2. Is the RFP process independent, robust and aligned with your plan’s objectives?

An employer’s RFP process is an opportunity to reflect the objectives of the plan and to clearly document expectations for transparency and accountability. PBMs are not cookie-cutter and what might work well for a retailer in the Midwest often differs from a comparable employer in Florida.

Employers should expect brokers and consultants to identify multiple viable PBM options, discuss how they address transparency and oversight, and help determine which is the best fit for the health plan. This process may mean you maintain your current partner if it’s the right decision for your business and employees.

3. Can you conduct annual market checks?

Selecting a PBM does not need to be a “set it and forget it” decision. There can be benefits to multi-year agreements, but executives should evaluate performance annually, just like they do with every other aspect of their business. Key performance indicators include prescription utilization per member, cost per member, brand/generic mix, and rebate performance. When reviewing these metrics, look across PBM vendors to get an accurate picture of how your contract compares.

4. Does the PBM allow carve-out and support programs?

Large PBMs often require businesses to use their specialty pharmacy and mail order programs – and pay a high price for the privilege. A PBM that allows carve-outs for certain medications gives employers the freedom to contract directly with another provider for those specialty drugs. Not accommodating carve-outs may be a red flag indicating a potential conflict of interest in compensation.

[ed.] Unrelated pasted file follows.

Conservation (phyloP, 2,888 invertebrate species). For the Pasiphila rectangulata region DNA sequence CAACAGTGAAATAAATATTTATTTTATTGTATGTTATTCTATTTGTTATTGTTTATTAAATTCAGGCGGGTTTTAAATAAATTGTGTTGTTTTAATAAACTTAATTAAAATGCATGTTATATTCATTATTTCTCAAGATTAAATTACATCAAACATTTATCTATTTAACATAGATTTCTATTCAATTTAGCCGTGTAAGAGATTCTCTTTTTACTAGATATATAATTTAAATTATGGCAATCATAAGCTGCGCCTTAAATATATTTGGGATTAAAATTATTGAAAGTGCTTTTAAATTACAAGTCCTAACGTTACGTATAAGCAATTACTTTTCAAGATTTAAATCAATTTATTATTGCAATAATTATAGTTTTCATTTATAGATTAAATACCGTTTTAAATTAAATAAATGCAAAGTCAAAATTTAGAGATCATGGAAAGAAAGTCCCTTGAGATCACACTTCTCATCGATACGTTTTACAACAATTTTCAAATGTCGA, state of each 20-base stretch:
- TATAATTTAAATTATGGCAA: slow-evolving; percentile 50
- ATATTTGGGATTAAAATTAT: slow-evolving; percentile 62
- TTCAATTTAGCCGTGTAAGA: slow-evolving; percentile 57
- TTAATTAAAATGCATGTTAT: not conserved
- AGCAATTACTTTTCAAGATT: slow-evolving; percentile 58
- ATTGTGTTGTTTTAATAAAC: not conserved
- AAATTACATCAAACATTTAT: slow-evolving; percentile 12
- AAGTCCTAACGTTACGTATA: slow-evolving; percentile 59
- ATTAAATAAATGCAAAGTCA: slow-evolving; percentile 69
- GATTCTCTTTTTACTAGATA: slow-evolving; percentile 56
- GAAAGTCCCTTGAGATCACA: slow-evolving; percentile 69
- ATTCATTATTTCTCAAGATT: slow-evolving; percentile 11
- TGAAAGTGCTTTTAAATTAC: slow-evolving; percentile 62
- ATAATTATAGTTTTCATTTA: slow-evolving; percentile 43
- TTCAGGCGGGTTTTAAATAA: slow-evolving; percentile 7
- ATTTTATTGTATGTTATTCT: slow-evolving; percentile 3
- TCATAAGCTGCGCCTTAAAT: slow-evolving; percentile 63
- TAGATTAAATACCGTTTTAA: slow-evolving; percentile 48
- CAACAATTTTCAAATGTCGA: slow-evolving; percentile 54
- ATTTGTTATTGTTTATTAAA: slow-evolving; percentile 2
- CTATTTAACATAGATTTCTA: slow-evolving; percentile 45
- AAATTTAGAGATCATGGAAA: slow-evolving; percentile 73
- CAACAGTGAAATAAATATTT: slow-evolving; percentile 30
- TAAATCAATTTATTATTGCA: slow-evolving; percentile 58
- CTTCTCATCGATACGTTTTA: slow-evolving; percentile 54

5. Does the PBM integrate with your health plan?

Choosing a PBM that seamlessly integrates with your plan means employers can better manage the member’s overall healthcare journey – including ongoing medical visits and medication management – regardless of whether it’s a medical cost or prescription cost that is being paid. PBM integration will amount to a better member experience.

6. How does your PBM address GLP-1’s?

With American obesity rates above 40%, GLP-1’s could potentially improve millions of lives. Unfortunately, these medications can be significantly more expensive for employers. GLP-1’s currently cost in excess of $11,000 per patient per year, and one analysis found that GLP-1 drugs accounted for 6.9% of employers’ total claims costs in 2023.

To maximize the impact of these medications while controlling costs, employers should ask their PBM how they deal with GLP-1’s. How do they handle prior authorization? Does the plan permit these types of medications to be used for off-label use? What are they doing to negotiate reasonable prices? How do they handle ongoing utilization and monitor health outcomes?

Every business is different, but these are important questions to ask, and you should expect your PBM partner to help determine a strategy that fits your needs.

In Summary:

Finding a great PBM partner will help businesses contain spending on pharmaceuticals, maintain employee wellbeing and understand exactly what they are paying for. By keeping these six questions in mind, employers will be in a better position to ensure the best possible benefits while serving as a prudent fiduciary on behalf of employees.